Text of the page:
I'll be the first one to say I hate warming up. And rolling around on a 2-foot long piece of foam never really seemed like the best use of my time until I actually started doing it.
While nothing can reproduce the hands of an good bodywork by an experienced therapist, foam rolling daily can improve the quality of your fascial tissue ultimately enhancing your flexibility, mobility and movement.
So simply put, here are five ways to improve your foam rolling for your warm-up:
-1- Do some movement to warm-up the tissue before rolling. I hate to say walk on a treadmill for 5 minutes, so jump on a stationary bike for 2 minutes. This helps get you out of your zombie state, get the blood circulating and warm the tissues.
-2- If you are rolling for general release, work the calves, IT bands, thoracic spine, quadriceps, and piriformis muscles. If possible, a great way to start is with the bottom of the feet using a lacrosse ball.
-3- The technique is to roll over the belly for the muscle 5-10 times until you find a tender spot (myofascial adhesion). Hold or "pin" the tender stops for a few seconds. Think of working out a knot. Then roll 5-10 more times and repeat.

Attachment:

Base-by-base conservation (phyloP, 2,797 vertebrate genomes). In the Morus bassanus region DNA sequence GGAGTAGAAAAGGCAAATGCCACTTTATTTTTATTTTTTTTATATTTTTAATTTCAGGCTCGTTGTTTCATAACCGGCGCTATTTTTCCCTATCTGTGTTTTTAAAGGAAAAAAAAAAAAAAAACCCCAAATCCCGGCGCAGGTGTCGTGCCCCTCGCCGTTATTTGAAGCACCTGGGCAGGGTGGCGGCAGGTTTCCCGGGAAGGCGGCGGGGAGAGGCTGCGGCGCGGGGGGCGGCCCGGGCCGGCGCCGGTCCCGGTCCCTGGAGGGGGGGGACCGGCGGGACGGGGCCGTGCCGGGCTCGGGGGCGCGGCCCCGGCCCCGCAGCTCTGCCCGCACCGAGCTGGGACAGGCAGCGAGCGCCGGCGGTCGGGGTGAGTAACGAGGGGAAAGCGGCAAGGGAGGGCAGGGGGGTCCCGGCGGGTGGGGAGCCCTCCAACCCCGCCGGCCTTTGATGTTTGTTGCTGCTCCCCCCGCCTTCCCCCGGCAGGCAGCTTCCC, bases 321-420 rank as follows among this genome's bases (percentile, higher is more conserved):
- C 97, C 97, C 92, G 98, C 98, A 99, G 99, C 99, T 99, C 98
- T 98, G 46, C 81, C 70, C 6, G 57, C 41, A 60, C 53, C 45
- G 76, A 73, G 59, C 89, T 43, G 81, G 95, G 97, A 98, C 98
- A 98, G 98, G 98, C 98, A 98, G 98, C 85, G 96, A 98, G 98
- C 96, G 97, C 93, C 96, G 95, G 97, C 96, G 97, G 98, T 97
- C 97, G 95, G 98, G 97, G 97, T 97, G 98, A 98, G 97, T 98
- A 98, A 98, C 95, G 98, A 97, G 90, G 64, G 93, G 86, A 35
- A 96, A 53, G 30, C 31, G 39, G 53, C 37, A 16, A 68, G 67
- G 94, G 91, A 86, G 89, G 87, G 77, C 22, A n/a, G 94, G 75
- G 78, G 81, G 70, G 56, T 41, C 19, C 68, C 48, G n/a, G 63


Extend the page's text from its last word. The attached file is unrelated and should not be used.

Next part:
-4- Stay away from rolling the tailbone, lower ribs (floating ribs in back), the tip of the breastbone, abdominal area (pubic bone), cervical vertebrae (neck area). These are pretty much common sense. Just because you have tightness or discomfort somewhere doesn't mean you should foam roll it.
-5- When rolling you should experience discomfort and/or pressure when hitting myofascial adhesions, not pain. If doing it correctly, the sensation will be a feeling of this discomfort and then eventually relief as the tissue relaxes. If you have any severe discomfort after a few breaths, move away from that spot.